Reducing the stress in your life is good for you and it will probably translate into better health. There are various ways to escape from stress – some lose themselves in a long run, yoga practice, tai chi, or prayer. But those who have a water garden in their backyard probably just walk outside, and lose themselves in the soothing sights and sounds of their pond. And when they do, they relax, and that’s good for their health.

An Emergency Room Medical Physician

Emergency Medical Physician, Dr. Anna Marie Allen agrees wholeheartedly with Dr. Chopra about stress, the immune system, and the odds of living a healthy life. “Ninety percent of all the patients I see are suffering from stress-related diseases,” she said. “Stress definitely reduces your immune system’s effectiveness, and increases your vulnerability to disease.

“And the stress that doctors work under in the ER these days is overwhelming. “But when I come home I go out to the pond, sit in the gazebo, feed the fish, watch them swim around, and relax. Feeding the fish is especially relaxing to me,” Dr. Allen said. “My pond is my natural antidote to emergency room stress. I don’t know what I’d do without it.”

M.S. Warriors Weighs in

Greg Cain was diagnosed with M.S. three years ago, but didn’t take the news lying down. Instead, he decided to have the pond of his dreams built. Over the past year, Greg has become a supporter of the therapeutic value of water gardening. “The pond has turned out to be a natural sedative, and it’s been so good for my own health. I noticed immediately how I could relax when I was around the pond, and I can’t tell you how much all this relaxation has meant to the success of my therapy,” Cain said.

When Ken and Gill Ecke moved into a house with an old Jacuzzi, they wanted to eliminate it and replace with it a pond. Ken is an engineer who often operates under a work-related stress load, so when he was diagnosed with M.S., they decided to move forward with the pond they’d been thinking about for two years. “Ken has always been very active, and the pond has given him a new hobby that’s fun and relaxing at the same time,” Gill said. “When he comes home from work, he immediately goes out to the pond to feed the fish. It’s been a Godsend for both of us.”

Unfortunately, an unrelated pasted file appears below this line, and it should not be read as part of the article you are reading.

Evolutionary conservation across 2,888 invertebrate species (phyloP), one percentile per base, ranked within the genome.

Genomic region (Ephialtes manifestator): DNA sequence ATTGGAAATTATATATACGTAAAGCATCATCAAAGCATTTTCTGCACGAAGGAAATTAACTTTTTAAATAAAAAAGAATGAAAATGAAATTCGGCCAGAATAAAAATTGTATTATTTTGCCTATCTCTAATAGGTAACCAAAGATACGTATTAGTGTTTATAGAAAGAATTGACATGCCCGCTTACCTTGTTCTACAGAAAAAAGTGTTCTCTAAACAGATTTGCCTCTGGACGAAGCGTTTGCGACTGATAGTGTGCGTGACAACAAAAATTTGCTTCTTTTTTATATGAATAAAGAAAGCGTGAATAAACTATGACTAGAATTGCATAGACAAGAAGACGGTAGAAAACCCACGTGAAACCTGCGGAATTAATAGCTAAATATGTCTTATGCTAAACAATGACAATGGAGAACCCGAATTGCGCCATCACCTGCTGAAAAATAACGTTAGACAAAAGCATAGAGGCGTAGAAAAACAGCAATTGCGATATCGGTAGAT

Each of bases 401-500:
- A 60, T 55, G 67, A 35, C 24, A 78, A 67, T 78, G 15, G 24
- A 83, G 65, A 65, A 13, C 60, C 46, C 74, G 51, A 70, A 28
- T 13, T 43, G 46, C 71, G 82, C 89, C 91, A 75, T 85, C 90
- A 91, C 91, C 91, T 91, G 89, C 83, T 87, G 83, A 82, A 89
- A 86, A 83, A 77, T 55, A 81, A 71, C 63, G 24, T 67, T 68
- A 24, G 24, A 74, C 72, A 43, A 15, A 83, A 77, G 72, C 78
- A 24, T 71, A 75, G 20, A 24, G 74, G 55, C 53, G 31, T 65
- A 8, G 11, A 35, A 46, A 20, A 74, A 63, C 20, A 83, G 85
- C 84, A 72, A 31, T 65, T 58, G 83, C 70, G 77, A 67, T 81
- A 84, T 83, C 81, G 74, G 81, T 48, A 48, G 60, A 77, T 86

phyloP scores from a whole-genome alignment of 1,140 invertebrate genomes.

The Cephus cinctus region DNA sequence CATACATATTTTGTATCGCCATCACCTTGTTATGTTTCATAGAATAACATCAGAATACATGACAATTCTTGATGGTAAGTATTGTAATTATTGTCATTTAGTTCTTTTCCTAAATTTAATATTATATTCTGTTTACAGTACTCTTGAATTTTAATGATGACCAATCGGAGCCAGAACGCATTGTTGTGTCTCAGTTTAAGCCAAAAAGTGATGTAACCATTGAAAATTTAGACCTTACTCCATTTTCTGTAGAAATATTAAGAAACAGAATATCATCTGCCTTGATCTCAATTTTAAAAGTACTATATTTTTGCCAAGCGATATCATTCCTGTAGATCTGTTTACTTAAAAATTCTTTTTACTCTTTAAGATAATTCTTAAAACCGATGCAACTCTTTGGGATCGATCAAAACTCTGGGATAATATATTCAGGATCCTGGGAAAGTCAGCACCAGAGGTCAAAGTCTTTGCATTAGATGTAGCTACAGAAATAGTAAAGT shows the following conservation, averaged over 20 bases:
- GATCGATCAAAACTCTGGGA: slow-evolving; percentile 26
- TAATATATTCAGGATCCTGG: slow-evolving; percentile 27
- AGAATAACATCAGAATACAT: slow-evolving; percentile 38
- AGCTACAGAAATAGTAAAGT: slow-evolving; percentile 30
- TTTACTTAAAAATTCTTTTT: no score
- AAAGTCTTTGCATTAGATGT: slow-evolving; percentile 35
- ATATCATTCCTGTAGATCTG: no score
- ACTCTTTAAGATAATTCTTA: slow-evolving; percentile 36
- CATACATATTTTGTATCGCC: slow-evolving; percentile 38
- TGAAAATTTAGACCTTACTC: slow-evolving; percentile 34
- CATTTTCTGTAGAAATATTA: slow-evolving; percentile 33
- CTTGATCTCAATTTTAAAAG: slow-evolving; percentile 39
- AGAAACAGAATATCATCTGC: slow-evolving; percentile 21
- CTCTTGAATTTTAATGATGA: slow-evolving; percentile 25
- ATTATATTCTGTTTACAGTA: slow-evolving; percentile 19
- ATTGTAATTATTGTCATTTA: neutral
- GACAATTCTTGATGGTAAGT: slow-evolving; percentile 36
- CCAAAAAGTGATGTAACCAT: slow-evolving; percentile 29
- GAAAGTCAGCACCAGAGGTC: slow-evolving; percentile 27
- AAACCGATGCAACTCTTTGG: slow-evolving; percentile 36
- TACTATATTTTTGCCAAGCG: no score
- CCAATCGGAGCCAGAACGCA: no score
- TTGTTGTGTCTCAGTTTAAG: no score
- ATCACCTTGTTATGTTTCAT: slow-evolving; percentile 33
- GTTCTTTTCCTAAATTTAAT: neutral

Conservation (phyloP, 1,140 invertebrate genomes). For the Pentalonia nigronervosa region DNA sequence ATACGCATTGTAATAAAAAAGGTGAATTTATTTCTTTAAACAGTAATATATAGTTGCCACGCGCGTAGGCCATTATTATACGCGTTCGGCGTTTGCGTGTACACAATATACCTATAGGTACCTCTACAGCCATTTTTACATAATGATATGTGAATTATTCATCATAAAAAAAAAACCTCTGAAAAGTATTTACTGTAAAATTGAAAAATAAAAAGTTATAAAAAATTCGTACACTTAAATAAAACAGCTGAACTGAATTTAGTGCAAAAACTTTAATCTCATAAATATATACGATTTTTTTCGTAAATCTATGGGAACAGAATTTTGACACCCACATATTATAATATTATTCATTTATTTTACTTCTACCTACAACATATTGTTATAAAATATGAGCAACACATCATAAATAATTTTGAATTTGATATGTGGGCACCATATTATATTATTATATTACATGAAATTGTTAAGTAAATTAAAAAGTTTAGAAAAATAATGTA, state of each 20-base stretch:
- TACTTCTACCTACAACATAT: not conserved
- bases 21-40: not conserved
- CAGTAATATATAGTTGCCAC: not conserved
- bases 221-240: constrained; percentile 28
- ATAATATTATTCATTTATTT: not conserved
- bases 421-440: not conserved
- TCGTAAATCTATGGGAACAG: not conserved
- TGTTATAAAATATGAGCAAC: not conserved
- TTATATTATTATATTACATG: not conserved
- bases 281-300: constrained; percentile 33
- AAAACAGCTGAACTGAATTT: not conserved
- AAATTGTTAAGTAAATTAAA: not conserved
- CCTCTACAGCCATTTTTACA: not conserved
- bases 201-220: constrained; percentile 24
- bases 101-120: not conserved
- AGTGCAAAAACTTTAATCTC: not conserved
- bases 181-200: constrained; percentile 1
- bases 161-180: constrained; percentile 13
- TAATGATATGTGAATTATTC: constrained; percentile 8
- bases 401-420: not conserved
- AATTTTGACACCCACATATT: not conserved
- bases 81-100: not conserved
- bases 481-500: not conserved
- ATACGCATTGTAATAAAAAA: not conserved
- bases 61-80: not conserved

Don’t Worry, Be Happy

Now, if you wanted to boil this down into the lyrics of a song, it might be Bobby McFerrin’s Don’t Worry, Be Happy. If you heed this simple piece of musical advice, odds are that the immune system Mother Nature equipped you with will remain strong and you’ll be more successful at fending off diseases in your environment.

Interestingly enough, one of the easiest, most natural ways to experience peace, tranquility, and relaxation is to have a pond out in your backyard, to feed the fish, listen to the sounds of the waterfalls, and breathe in the aroma of the plants and flowers.



Waterfalls are perhaps the most beautiful features in a water garden. People can argue that they love fish the most, or that the gorgeous water lilies are their favorites, but the waterfall is what really makes it special. Not only is it beautiful, but it also serves a valuable purpose in your ecosystem by aerating the water for your fish and holding the beneficial bacteria that keeps your pond algae-free.

But could a waterfall survive without a pond? Sure it can. And the concept of a waterfall minus the pond is called The Pondless Waterfall.

Read more about the Pondless Waterfall next month.

Permission from Aquascapes Lifestyle Magazine



Eastern Iowa Pond Society Membership Application



February 24
Open—T.B.D.

March 24
6pm Moores & Nolans—Cedar Rapids

April 12
7pm Larry & Erma Thompson—Cedar Rapids

April 28
7pm Wayne & Pat Beuter—Walker

May 10
7pm Dennis & Carol Sindelar—Cedar Rapids

May 26
5pm Quinn & Kacy Novak—Cedar Rapids

June 14
7pm Dorothy Helms—Vinton

June 23
Jim & Rose Milden—Cedar Rapids

July 8
Pond Tour

July 28
Jackie Allsup—Quasqueton

August 9
7pm Gary & Jo Hunerdosse—Cedar Rapids

August 25
Herman Michel—Cedar Rapids

September 15
7pm Joe & Judy Olsen—Independence

September 22
4pm Sharon Weiss—Vinton

October 27
Open—T.B.D.

November 17
Recognition & Election Night—T.B.D.

Agenda: Business Meeting: 30-40 minutes
Program: 30-45 minutes
Tour of host’s pond/water features: 40-60 minutes

All locations and topics are subject to change. Read your monthly newsletter for details and updates.